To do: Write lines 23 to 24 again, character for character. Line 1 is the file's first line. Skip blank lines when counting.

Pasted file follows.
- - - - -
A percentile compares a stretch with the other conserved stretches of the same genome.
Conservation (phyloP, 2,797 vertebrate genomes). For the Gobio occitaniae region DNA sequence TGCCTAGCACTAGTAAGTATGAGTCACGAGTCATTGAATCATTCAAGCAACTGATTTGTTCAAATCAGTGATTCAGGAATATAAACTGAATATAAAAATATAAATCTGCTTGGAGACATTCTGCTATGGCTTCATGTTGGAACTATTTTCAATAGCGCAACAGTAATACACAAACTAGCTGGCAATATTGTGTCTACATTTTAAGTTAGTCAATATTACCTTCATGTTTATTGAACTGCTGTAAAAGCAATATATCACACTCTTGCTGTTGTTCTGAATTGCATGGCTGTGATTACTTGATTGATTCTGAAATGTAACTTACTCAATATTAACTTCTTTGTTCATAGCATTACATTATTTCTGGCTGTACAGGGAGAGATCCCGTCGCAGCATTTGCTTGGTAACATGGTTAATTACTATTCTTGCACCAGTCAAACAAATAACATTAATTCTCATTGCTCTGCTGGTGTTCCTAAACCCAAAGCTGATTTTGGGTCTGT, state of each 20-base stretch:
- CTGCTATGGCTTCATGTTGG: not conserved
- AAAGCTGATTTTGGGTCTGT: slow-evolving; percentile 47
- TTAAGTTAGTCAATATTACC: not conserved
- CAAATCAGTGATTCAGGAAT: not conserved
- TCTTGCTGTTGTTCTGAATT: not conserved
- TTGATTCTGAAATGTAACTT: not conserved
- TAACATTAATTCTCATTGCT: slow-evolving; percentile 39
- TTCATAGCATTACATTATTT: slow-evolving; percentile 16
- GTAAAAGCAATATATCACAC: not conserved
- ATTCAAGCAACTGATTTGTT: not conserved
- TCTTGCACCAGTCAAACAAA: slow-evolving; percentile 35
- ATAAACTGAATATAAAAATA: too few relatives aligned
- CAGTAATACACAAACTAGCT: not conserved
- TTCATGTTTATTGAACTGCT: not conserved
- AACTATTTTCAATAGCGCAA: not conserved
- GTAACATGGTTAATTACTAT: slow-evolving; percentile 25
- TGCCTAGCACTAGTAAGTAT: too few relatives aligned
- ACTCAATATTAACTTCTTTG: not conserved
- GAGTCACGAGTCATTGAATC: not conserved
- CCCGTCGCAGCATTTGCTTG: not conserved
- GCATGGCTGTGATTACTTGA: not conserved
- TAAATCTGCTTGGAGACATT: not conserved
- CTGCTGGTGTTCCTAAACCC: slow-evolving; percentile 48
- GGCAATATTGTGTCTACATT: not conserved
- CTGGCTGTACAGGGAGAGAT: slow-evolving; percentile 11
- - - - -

- GCATGGCTGTGATTACTTGA: not conserved
- TAAATCTGCTTGGAGACATT: not conserved